KIM: What about the Gunns Pulp Mill though? That's caused a lot of people a lot of grief. I know it's caused you a lot of concern as well.
MINISTER: Well, the Gunns Mill was an approval by Mr Turnbull when he was environment minister before we came into Government and my role on these sorts of issues is quite a technical and legal role and I know I have to explain it in a legal and technical way but that's because the legislation that I'm required to observe is very specific about the decision-making processes I have to go through. And what I've said with the Gunns Mill is that I will look at each of the modules that come through to me. I have to see whether they are going to have an impact on matters of national environment significance and I also have to make sure that the conditions that Mr Turnbull set are fulfilled by those modules in my decision-making. It's quite technical. Of course we want to make sure that we protect the environment scrupulously and properly and that's always my bottom line but it's within that Act of Parliament and within the conditions that Mr Turnbull set. So we inherited his decision-making. We'll just make absolutely sure when we look at all the approval processes as they come through that we do it diligently.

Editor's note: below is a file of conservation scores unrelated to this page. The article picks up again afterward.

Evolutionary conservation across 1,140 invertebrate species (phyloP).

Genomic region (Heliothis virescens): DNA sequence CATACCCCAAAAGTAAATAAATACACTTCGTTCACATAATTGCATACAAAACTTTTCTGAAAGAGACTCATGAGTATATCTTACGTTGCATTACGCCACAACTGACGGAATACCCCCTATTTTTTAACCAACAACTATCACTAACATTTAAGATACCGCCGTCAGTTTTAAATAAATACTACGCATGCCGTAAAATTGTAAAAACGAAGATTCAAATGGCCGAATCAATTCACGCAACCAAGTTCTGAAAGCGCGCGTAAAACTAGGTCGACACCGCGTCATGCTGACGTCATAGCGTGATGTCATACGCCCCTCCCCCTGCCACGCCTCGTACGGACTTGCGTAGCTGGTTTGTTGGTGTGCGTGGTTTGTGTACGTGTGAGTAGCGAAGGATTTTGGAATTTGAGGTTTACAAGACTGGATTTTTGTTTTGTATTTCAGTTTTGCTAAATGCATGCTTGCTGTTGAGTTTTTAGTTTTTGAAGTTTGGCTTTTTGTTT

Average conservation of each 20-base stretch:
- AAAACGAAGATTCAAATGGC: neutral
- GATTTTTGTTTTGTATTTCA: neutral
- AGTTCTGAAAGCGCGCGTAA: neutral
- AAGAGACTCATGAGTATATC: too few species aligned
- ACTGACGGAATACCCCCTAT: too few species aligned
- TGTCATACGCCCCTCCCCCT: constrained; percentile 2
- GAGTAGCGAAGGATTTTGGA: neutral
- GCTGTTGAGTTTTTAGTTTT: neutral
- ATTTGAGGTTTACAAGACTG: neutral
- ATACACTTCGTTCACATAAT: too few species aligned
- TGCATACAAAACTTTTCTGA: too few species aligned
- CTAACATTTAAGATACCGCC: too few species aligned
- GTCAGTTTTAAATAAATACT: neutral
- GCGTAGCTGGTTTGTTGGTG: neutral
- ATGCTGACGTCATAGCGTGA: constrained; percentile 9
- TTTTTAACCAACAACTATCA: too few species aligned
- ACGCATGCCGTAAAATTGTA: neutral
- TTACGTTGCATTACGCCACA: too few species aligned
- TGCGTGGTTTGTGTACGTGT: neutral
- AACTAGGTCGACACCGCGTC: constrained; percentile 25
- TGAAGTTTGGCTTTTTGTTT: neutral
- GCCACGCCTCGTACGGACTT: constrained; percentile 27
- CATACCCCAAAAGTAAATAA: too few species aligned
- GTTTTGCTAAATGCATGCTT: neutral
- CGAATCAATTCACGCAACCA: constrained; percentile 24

KIM: It must be tempting though, to put a big scribble and write no on it?
DAVID: Ultimately yeah, do we need it?
MINISTER: Well, you know, your question's really interesting and the thing about that is that my role is so tightly defined on these approval issues, things like the Gunns Pulp Mill, that I don't even have a view about that because what I've got to take a view about is literally what the proposal says, what the scientists and my Department advises me on and whether or not it has an impact on matters of national environment significance which is something that I have to take into account in my decision making. So it's a pretty tight and strong legal requirement that I have and I just have to exercise it well.
DAVID: It did seem that environmental issues were really gaining some traction in the headlines and then along came this GFC, this damn global financial crisis. How is that now affecting the Government's stand on environmental issues?